Supreme Court Overturns Montana Challenge to Citizens United

The amount of money flowing into this year’s election has awed many an observer, this one included. With 3 men committed to raising $500,000,000 to defeat President Obama, it’s hard to see how this can accurately be called a democracy anymore. Citizens United is largely to blame. It was the Supreme Court case that allowed corporations to contribute unlimited amounts of money to influence elections. And just this week, the Supreme Court overturned a Montana Supreme Court ruling that would have disallowed that sort of thing in the state of Montana.

Negative campaigning works. It’s an old tactic that has impacted election after election. What’s new this year is the huge amount of money, and the sources of that money, that are fueling the fire. 
Florida Representative Ted Deutsch, who has proposed a constitutional amendment that would outlaw unlimited spending by corporations, said the decision “doubled down on the dangerous assertion made in Citizens United that corporations are people with a constitutional right to spend unchecked amounts of money influencing our elections. By striking down Montana’s long-held ban on corporate campaign contributions, this radical decision undermines good government laws nationwide and further jeopardizes century-old federal law banning direct corporate giving to campaigns.”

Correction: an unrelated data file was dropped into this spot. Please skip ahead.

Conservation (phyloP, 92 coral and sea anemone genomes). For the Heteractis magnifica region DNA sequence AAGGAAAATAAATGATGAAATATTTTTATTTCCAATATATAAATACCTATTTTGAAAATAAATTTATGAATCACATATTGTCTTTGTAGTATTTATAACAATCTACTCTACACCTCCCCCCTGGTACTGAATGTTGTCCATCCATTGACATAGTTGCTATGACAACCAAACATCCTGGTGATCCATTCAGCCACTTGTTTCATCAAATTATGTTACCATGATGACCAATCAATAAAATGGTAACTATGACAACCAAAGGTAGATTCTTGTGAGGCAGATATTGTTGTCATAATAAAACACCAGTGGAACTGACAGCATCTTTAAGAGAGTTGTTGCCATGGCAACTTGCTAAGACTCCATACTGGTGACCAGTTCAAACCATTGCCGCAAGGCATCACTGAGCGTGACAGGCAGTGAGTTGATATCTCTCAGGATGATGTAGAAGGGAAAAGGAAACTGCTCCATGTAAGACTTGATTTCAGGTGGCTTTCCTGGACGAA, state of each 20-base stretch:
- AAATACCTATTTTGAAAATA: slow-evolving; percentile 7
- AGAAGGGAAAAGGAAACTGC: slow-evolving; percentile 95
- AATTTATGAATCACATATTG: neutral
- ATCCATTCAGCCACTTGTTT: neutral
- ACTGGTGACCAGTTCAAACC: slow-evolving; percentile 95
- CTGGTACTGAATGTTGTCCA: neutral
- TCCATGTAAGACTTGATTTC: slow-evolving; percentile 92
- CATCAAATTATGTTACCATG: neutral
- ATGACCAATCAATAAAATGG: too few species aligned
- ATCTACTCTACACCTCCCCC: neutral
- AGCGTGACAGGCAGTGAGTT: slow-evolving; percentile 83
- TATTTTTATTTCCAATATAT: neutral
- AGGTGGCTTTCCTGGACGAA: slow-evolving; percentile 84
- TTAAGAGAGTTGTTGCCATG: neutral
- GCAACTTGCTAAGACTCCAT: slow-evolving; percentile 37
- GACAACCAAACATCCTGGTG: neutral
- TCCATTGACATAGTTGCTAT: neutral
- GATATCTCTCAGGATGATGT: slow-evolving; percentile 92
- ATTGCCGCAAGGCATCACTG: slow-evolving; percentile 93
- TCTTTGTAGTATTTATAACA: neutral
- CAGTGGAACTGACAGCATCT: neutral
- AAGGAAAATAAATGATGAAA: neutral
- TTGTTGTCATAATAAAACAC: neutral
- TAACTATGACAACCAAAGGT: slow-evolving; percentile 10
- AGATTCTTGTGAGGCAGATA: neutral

Even more interestingly, the Supreme Court’s decision was effectively split along party lines. The Supreme Court is presumptively ‘nonpartisan’ (remember all the controversy over litmus tests), but the five justices nominated by Republican Presidents all supported Citizens United, a beatdown given to unions last week, as well as this decision on Montana’s law. All four Justices appointed by Democratic Presidents held dissenting opinions and votes in each case.

As the next President will likely appoint at least one Supreme Court Justice, we have to ask ourselves: what kind of Supreme Court do we want?

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Written by Scott Cooney

Scott Cooney (twitter: scottcooney) is an adjunct professor of Sustainability in the MBA program at the University of Hawai'i, green business startup coach, author of Build a Green Small Business: Profitable Ways to Become an Ecopreneur (McGraw-Hill), and developer of the sustainability board game GBO Hawai'i. Scott has started, grown and sold two mission-driven businesses, failed miserably at a third, and is currently in his fourth. Scott's current company has three divisions: a sustainability blog network that includes the world's biggest clean energy website and reached over 5 million readers in December 2013 alone; Pono Home, a turnkey and franchiseable green home consulting service that won entrance into the clean tech incubator known as Energy Excelerator; and Cost of Solar, a solar lead generation service to connect interested homeowners and solar contractors. In his spare time, Scott surfs, plays ultimate frisbee and enjoys a good, long bike ride.


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